A retired Alaskan sled dog has been on the run in Bangor since escaping from her transport at Bangor International Airport last month is finally on her way home.
The story of Beaver, a former member of an Iditarod kennel in Alaska, captivated dog lovers around Maine, including residents of the Fairmont neighborhood who had reported multiple sightings on social media of the elusive dog over the past several weeks. The Bangor International Airport announced she had been found early Tuesday morning.
Beaver arrived in Maine on a transport flight on Feb. 21, according to a post on the airport’s Facebook page, to join her new adoptive family, but escaped from the airport. For 23 days, Beaver eluded attempts to catch her. She was ultimately captured by Denise Lawson who had originally arranged for the dog’s adoption to a Mainer. Lawson runs a sled dog adoption service and drove up from Virginia Monday to help catch Beaver.
“We are just super, super happy she is safe and back with us,” Lawson said. “Right now she is sacked out in the backseat of our car with two of our other dogs.”
Prior to coming to Bangor, Beaver had spent six weeks with Lawson and her partner Gordon Smith in Virginia. They organize adoptions of retired sled dogs from Alaskan racing kennels.
Beaver is from an Iditorad racing kennel outside of Fairbanks, according to Lawson, and flew from Alaska to Virginia in early January. Before placing a sled dog with an adoptive family, Lawson and Smith work with the dogs to familiarize them with life as a pet. This includes learning about traffic and even how to climb stairs — all things a sled dog who has spent a life in the Alaskan bush may never have experienced.
That orientation likely helped Beaver avoid getting hit by a car while on the run, Lawson said. Lawson credits the response from the Bangor community for Beaver’s happy ending.
“The entire town of Bangor just came together on this,” Lawson said. “So many different people did so much and we are so very thankful.”
On the “Find Beaver” Facebook page, residents posted sightings for the elusive dog. From that a map was created and updated with every sighting marked by location, date and time. Officials with Bangor’s animal control office set out feeding stations for Beaver and residents also put out food for her.
This past weekend, Lawson said she and Smith decided to drive the 12 hours north and join the search. They packed up two of their dogs familiar to Beaver and using the data on the Beaver Facebook page, formulated a plan.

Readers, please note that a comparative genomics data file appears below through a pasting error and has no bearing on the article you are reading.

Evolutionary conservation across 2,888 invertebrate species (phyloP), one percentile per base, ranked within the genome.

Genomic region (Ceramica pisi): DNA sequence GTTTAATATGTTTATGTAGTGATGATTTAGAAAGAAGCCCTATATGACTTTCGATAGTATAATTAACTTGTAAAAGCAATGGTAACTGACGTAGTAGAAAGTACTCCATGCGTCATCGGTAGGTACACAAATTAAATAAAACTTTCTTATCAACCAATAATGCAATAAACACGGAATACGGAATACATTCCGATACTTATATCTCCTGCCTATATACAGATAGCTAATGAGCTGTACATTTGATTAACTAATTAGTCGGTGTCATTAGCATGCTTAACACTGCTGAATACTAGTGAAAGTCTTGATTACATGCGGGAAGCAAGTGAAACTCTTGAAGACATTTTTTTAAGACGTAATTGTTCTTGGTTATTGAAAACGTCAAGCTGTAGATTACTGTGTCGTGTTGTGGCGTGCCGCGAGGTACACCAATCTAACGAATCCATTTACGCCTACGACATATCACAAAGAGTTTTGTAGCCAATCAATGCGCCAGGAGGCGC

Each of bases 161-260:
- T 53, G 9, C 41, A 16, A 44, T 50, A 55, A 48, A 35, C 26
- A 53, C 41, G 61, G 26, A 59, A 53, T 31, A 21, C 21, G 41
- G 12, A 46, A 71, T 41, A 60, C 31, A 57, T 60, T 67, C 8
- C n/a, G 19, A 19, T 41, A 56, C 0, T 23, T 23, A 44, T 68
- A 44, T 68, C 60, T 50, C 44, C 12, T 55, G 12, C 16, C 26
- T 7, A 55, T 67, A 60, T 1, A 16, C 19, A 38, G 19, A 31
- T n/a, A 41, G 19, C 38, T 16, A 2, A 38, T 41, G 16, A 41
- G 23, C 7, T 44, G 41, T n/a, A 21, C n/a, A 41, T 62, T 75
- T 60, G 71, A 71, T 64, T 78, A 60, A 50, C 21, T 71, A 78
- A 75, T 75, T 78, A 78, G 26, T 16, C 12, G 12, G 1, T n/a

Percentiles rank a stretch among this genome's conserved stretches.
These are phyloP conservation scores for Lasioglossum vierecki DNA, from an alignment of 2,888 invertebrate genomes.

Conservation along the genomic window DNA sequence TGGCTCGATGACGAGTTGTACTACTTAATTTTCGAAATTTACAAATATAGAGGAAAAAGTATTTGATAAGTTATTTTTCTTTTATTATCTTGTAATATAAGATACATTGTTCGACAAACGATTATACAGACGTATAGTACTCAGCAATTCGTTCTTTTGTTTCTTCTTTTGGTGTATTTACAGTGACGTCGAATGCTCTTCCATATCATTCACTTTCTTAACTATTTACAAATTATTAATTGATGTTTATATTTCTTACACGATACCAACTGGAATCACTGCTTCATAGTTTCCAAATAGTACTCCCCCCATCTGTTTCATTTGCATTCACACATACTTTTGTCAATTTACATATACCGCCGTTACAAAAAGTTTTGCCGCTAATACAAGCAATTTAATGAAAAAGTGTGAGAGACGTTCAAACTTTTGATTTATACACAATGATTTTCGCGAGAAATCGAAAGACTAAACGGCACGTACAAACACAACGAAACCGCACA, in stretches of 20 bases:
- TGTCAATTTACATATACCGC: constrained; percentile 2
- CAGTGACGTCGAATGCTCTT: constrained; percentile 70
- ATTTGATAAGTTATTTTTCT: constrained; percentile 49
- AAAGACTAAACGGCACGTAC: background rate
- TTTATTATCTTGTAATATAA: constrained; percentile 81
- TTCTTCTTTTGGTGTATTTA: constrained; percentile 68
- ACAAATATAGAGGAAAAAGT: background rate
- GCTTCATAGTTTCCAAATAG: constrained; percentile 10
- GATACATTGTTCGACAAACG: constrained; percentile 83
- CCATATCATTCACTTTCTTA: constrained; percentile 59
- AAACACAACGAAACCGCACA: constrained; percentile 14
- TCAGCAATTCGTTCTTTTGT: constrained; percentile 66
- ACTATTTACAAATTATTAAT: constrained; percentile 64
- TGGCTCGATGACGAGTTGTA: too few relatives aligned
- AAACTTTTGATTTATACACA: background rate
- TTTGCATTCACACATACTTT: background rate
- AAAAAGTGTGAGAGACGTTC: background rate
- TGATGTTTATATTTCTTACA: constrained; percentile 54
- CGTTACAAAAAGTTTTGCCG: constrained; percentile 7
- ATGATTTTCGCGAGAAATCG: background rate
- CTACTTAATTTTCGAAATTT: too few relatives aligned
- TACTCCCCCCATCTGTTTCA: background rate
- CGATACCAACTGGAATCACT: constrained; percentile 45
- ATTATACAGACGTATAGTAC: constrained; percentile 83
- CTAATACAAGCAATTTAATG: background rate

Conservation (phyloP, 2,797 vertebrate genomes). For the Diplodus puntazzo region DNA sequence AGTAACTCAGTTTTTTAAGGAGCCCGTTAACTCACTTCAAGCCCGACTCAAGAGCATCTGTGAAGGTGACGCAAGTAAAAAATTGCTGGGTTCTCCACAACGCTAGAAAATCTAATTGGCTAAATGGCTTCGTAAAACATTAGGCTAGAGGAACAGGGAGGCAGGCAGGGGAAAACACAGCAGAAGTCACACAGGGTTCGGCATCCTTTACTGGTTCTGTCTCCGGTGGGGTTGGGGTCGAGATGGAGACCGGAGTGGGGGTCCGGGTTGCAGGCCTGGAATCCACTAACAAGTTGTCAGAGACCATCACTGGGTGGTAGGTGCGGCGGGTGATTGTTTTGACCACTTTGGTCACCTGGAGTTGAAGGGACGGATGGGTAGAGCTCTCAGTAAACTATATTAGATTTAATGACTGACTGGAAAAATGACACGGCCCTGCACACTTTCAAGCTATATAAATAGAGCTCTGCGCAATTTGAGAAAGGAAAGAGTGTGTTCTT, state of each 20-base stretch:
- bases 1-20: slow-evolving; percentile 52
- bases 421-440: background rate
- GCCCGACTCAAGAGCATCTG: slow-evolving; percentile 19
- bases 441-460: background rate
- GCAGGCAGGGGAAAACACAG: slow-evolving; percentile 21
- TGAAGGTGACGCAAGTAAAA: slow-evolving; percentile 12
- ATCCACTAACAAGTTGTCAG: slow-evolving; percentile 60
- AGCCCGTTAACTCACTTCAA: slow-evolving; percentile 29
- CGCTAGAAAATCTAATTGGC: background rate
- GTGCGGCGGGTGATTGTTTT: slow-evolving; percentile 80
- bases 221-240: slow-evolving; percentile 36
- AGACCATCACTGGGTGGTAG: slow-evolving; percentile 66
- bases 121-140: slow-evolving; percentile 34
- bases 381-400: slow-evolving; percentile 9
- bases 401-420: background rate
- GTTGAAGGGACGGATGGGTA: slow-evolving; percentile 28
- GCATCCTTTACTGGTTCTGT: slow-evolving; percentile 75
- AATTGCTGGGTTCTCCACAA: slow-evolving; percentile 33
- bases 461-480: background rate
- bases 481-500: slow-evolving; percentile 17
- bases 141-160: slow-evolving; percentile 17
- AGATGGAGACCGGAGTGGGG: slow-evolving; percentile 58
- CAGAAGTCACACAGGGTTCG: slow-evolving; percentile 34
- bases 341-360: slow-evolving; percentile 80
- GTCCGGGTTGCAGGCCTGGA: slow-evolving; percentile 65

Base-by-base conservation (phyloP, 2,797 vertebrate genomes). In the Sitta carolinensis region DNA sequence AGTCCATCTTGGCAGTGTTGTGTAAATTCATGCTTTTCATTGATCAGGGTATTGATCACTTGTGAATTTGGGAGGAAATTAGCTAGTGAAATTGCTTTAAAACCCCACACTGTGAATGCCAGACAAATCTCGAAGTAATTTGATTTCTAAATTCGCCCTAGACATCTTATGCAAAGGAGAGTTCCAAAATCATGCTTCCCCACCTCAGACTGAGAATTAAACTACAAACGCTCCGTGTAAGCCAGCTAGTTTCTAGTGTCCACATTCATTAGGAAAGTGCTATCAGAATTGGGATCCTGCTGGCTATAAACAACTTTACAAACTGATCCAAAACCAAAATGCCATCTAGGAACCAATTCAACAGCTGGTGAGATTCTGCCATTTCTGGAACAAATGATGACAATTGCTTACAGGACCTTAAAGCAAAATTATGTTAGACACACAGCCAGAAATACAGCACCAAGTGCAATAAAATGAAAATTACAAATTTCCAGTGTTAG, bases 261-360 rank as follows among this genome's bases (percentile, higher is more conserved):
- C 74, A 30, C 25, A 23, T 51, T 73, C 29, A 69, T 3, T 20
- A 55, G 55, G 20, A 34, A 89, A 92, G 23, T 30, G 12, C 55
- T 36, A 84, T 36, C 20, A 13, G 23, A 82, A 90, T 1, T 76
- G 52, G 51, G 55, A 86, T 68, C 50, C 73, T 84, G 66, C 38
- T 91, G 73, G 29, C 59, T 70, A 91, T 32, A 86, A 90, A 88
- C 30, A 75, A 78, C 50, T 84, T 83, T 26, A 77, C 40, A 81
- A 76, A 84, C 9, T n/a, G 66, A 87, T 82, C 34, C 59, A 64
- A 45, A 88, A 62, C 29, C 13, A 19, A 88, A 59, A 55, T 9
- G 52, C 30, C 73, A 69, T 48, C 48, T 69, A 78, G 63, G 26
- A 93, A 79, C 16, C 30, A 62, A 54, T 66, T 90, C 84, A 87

“We were able to come into town with all this information on where Beaver had been and were able to orientate ourselves super quickly,” Lawson said. “That first night we got a real understanding of the lay of the land and of her comings and goings and that was key because by the end of that first night we could predict where she was going to be at a certain time.”
Lawson and Smith spent a chilly Sunday night camped outside in the Fairmont neighborhood and despite seeing Beaver several times, were not able to get close to her. The second night they poured a trail of liquid smoke on the sidewalk leading up to a grill. Late that night they fired up the grill and started cooking up some of Beaver’s favorite goodies — salmon and hot dogs.
When Beaver showed up on schedule and came close to investigate the aroma of cooking food, Lawson said Smith lay down on the ground and closed his eyes pretending to be asleep. It took a bit of time, Lawson said, but eventually Beaver moved close enough to Smith that the harness she was still wearing was touching his hand. Smith was then able to gently grab the harness, snap a leash on it, ending Beaver’s weeks on the run.
Lawson said she watched the whole thing from inside her car, not daring to move or even make eye contact with the dog in case it spooked Beaver.
“Anything could have spooked her during that time,” Lawson said. “We texted everyone in the neighborhood asking them to please stay inside.”
Once Beaver was secure, Smith led her to the waiting car and she was more than happy to hop into it, Lawson said.
“When she was in the car, she was all about the cuddles,” Lawson said. “She looked at the other two dogs that she knew and it was like she was saying, ‘Thank goodness, I am back with my pack,’ and then she curled up and fell fast asleep.”
Beaver appeared in good health but Lawson said she will see a veterinarian once back in Virginia for a full assessment. After that she is going to spend time with Lawson and Smith while they evaluate her behavior and determine how much time she needs before being placed in an adoptive home.
“Her physical and mental health are the most important things,” Lawson said. “She has had this traumatic incident and we need to let her settle and feel safe.”
Correction: An earlier version of this report misidentified Denise Lawson on two references.